All these things Jesus said to the crowds in parables; indeed, he said nothing to them without a parable. This was to fulfill what was spoken by the prophet: “I will open my mouth in parables; I will utter what has been hidden since the foundation of the world.” Then he left the crowds and went into the house. And his disciples came to him, saying, “Explain to us the parable of the weeds of the field.” He answered, “The one who sows the good seed is the Son of Man. The field is the world, and the good seed is the sons of the kingdom. The weeds are the sons of the evil one, and the enemy who sowed them is the devil. The harvest is the end of the age, and the reapers are angels. Just as the weeds are gathered and burned with fire, so will it be at the end of the age. The Son of Man will send his angels, and they will gather out of his kingdom all causes of sin and all law-breakers, and throw them into the fiery furnace. In that place there will be weeping and gnashing of teeth. Then the righteous will shine like the sun in the kingdom of their Father. He who has ears, let him hear.
(Matthew 13:34-43 ESV)
As we learned in our introduction to Matthew’s gospel, Matthew’s goal was to show how Jesus fulfilled the Old Testament prophecies about the coming Messiah. We’ve already seen a number of these fulfilled by Jesus thus far in our study. But the fact that Jesus spoke in parables was also a fulfillment of prophecy, as Matthew points out today. This specific prophecy was recorded by Aspah, a prophet, in Psalm 78.
Also in today’s passage Jesus’ explains the parable of the weeds of the field, which we read a couple of days ago. In this parable a farmer sowed wheat in his field but his enemy maliciously sowed darnel in the same field so as to compromise the wheat crop. The farmer did not immediately pull up the darnel because doing so would have uprooted much of the wheat. So he waited until harvest time to separate the two grains.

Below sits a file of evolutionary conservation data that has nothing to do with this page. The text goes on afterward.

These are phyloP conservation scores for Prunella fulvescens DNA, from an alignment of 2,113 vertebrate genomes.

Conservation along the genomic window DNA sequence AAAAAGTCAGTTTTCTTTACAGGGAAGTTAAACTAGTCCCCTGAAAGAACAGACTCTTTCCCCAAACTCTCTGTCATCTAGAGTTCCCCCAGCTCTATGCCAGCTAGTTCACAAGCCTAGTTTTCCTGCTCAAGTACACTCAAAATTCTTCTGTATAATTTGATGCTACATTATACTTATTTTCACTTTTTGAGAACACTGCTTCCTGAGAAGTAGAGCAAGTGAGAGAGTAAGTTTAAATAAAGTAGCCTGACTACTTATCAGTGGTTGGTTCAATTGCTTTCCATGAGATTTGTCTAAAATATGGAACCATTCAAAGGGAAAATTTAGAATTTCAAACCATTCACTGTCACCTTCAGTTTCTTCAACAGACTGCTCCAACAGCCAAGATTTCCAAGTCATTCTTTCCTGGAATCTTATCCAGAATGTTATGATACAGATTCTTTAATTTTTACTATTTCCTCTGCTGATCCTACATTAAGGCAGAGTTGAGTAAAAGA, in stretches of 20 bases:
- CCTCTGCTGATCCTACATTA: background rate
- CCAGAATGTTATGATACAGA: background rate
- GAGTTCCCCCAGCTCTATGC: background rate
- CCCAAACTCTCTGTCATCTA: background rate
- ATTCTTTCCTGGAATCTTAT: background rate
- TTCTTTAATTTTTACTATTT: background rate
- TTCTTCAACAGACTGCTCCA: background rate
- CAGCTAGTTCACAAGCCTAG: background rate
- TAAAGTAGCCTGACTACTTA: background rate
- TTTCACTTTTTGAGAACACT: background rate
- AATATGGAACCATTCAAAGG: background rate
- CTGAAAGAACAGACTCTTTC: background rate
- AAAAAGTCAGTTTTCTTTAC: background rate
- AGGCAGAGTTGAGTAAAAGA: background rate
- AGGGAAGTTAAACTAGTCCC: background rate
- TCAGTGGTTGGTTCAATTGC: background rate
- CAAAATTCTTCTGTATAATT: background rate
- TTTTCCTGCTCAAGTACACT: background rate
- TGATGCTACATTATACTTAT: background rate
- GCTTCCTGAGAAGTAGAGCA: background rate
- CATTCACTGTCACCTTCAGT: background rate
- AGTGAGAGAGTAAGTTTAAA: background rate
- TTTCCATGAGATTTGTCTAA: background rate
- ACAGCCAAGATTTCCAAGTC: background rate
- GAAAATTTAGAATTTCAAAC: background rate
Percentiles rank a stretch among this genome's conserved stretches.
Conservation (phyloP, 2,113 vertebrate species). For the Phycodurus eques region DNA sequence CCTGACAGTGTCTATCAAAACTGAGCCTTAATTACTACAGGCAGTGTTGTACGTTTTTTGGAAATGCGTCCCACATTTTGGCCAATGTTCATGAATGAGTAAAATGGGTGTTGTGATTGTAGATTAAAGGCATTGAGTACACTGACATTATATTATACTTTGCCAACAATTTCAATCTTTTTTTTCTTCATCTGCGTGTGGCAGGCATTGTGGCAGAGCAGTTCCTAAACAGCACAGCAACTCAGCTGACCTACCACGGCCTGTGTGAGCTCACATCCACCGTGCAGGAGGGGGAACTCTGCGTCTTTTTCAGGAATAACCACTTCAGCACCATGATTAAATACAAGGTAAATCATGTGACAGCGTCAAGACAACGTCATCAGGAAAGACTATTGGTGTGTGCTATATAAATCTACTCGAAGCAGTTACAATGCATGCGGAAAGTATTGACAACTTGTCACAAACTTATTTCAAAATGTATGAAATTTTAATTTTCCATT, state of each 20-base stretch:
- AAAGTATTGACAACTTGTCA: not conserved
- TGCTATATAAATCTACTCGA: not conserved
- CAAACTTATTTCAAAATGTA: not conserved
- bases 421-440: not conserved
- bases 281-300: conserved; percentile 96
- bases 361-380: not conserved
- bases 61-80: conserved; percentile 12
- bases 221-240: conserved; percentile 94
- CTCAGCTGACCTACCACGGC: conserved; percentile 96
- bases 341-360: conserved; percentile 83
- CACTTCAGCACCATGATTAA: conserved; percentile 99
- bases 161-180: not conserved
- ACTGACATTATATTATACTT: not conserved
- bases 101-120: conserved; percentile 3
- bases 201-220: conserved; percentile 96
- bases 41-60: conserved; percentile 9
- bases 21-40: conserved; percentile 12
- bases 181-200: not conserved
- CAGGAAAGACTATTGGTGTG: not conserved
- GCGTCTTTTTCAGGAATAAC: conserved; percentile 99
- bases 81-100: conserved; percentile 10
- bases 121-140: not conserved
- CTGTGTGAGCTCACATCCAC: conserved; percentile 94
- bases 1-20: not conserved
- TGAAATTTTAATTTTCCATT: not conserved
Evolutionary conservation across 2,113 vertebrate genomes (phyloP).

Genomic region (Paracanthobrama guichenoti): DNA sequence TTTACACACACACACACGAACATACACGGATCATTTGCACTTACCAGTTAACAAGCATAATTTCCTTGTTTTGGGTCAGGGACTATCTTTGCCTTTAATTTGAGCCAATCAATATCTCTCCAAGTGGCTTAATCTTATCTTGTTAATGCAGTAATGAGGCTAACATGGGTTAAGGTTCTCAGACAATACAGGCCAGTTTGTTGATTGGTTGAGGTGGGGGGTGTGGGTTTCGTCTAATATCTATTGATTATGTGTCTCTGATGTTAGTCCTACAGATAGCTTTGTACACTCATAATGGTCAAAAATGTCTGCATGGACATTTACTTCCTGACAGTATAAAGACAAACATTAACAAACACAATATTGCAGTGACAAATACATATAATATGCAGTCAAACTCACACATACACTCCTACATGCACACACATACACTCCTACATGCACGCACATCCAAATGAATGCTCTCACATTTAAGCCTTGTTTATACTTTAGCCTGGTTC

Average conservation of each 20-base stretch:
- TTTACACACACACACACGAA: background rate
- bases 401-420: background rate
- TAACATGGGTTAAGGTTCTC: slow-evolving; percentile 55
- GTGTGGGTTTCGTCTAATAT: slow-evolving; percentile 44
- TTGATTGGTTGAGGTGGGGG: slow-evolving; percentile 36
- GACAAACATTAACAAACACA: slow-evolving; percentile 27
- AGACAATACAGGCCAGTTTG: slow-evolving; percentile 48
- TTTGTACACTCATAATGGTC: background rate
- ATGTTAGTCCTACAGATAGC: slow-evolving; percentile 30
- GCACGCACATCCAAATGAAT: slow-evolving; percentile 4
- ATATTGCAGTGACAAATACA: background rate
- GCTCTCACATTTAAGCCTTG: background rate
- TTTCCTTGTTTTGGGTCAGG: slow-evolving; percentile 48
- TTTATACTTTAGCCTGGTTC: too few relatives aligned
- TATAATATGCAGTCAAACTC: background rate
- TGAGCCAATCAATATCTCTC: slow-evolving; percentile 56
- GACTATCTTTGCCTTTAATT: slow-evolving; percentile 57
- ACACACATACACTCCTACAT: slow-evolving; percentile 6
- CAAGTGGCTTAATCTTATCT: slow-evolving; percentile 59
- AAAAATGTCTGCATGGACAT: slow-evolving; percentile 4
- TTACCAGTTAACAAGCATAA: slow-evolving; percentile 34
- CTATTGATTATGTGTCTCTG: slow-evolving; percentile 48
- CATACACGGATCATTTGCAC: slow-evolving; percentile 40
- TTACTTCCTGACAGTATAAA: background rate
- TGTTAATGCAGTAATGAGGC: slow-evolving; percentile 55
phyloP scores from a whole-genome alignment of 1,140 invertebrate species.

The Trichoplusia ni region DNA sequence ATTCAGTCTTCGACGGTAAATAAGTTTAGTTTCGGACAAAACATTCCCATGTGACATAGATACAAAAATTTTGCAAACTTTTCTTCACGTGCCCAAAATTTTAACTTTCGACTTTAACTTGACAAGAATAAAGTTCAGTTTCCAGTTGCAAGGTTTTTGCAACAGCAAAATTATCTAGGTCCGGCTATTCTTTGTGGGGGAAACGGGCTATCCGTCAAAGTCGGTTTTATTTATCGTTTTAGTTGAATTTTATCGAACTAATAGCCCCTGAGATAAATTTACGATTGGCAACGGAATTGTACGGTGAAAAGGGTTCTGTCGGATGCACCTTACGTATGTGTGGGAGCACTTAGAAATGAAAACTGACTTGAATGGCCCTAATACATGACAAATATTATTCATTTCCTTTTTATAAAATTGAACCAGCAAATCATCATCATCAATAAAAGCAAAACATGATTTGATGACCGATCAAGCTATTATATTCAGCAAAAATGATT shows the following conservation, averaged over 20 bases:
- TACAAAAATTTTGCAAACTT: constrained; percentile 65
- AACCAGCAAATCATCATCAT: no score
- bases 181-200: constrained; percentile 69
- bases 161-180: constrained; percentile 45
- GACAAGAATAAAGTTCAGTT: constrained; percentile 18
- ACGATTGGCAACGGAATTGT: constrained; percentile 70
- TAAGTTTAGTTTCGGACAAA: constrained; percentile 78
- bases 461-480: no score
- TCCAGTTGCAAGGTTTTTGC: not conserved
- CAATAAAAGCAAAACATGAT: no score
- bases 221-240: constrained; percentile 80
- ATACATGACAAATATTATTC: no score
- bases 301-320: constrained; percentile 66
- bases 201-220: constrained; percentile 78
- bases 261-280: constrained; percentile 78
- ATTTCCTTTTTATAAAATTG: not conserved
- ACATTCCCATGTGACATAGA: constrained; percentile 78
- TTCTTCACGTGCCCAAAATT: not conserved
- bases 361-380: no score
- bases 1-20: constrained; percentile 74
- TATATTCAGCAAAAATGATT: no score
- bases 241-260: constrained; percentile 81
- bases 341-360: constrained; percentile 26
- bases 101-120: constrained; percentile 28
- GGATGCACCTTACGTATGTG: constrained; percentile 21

Jesus’s explanation is pretty clear. The farmer is the Son of Man (a reference to Jesus Himself). The good seed/wheat are Christians. The weeds are those who belong to the devil, who is the enemy. In this world God is raising a family of believers. But Satan tries to harm them through those who are his sons.
As Jesus recently pointed out, if a person is not with Him they are against Him [Matthew 12:30]. All of us are born as sons/daughters of Satan. It is only when we repent and place our faith in Jesus for the forgiveness of our sins that we become adopted sons/daughters of God [John 1:12, 8:44; Ephesians 2:1-2].
According to the parable, the harvest is the end of the age. At that time God’s reapers (angels) will gather all law-breakers and causes of sin from His kingdom and will throw them into the fiery furnance (hell).
Interestingly, there was another character mentioned in the parable – the servants – who are not mentioned in the explanation. Those people are Christians. Notice that God tells us that it is His angels – not Christians – who remove sin from the world and that this will not happen until Jesus returns (the end of the age).
This is important because it tells us that it is not a Christian’s responsibility to deal with the sin of others. Our job is to be salt and light to the world. We are to show God’s love to others so that they want to join His family too. Many historic atrocities have occurred because Christians didn’t understand this (e.g. Spanish Inquisition). And, frankly, many problems exist today for the same reason.
Many of us understandably want to punish sin. Even Jesus’ disciples wanted to do this, but Jesus rebuked them [Luke 9:54-55]. Judging sin is not in our job description. That responsibility rests with God and God alone. Until He does, we are to live side-by-side with nonbelievers, demonstrating the love God has for all people.
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